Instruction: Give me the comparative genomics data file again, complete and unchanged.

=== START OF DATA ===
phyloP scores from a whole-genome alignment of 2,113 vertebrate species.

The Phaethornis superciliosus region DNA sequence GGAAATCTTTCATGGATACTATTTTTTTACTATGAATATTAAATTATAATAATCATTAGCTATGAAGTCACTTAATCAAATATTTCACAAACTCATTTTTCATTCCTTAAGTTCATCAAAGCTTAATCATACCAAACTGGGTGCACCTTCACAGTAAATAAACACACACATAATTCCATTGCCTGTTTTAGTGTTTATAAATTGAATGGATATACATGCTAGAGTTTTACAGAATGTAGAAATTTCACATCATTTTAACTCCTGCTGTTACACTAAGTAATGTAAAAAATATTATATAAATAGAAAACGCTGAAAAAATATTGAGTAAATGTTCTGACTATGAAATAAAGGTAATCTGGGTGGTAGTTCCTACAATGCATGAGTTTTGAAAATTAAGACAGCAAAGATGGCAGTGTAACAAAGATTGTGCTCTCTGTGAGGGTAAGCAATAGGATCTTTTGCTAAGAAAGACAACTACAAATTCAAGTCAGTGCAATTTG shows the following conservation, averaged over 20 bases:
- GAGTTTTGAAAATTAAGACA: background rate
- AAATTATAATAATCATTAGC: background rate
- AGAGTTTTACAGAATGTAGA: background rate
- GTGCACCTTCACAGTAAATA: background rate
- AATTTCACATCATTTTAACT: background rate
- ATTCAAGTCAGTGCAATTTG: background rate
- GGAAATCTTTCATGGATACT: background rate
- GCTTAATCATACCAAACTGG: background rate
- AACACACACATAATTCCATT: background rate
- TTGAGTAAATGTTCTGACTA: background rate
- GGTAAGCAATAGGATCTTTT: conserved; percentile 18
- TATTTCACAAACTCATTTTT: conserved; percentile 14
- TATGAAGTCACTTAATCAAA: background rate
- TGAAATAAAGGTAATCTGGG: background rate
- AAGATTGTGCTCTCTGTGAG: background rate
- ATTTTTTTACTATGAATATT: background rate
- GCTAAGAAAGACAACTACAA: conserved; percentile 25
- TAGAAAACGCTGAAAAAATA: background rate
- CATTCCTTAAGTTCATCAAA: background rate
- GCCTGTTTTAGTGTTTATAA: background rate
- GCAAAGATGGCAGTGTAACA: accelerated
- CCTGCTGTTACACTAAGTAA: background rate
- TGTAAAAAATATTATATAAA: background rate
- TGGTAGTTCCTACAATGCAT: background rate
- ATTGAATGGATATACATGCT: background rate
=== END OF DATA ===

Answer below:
phyloP scores from a whole-genome alignment of 2,113 vertebrate species.

The Phaethornis superciliosus region DNA sequence GGAAATCTTTCATGGATACTATTTTTTTACTATGAATATTAAATTATAATAATCATTAGCTATGAAGTCACTTAATCAAATATTTCACAAACTCATTTTTCATTCCTTAAGTTCATCAAAGCTTAATCATACCAAACTGGGTGCACCTTCACAGTAAATAAACACACACATAATTCCATTGCCTGTTTTAGTGTTTATAAATTGAATGGATATACATGCTAGAGTTTTACAGAATGTAGAAATTTCACATCATTTTAACTCCTGCTGTTACACTAAGTAATGTAAAAAATATTATATAAATAGAAAACGCTGAAAAAATATTGAGTAAATGTTCTGACTATGAAATAAAGGTAATCTGGGTGGTAGTTCCTACAATGCATGAGTTTTGAAAATTAAGACAGCAAAGATGGCAGTGTAACAAAGATTGTGCTCTCTGTGAGGGTAAGCAATAGGATCTTTTGCTAAGAAAGACAACTACAAATTCAAGTCAGTGCAATTTG shows the following conservation, averaged over 20 bases:
- GAGTTTTGAAAATTAAGACA: background rate
- AAATTATAATAATCATTAGC: background rate
- AGAGTTTTACAGAATGTAGA: background rate
- GTGCACCTTCACAGTAAATA: background rate
- AATTTCACATCATTTTAACT: background rate
- ATTCAAGTCAGTGCAATTTG: background rate
- GGAAATCTTTCATGGATACT: background rate
- GCTTAATCATACCAAACTGG: background rate
- AACACACACATAATTCCATT: background rate
- TTGAGTAAATGTTCTGACTA: background rate
- GGTAAGCAATAGGATCTTTT: conserved; percentile 18
- TATTTCACAAACTCATTTTT: conserved; percentile 14
- TATGAAGTCACTTAATCAAA: background rate
- TGAAATAAAGGTAATCTGGG: background rate
- AAGATTGTGCTCTCTGTGAG: background rate
- ATTTTTTTACTATGAATATT: background rate
- GCTAAGAAAGACAACTACAA: conserved; percentile 25
- TAGAAAACGCTGAAAAAATA: background rate
- CATTCCTTAAGTTCATCAAA: background rate
- GCCTGTTTTAGTGTTTATAA: background rate
- GCAAAGATGGCAGTGTAACA: accelerated
- CCTGCTGTTACACTAAGTAA: background rate
- TGTAAAAAATATTATATAAA: background rate
- TGGTAGTTCCTACAATGCAT: background rate
- ATTGAATGGATATACATGCT: background rate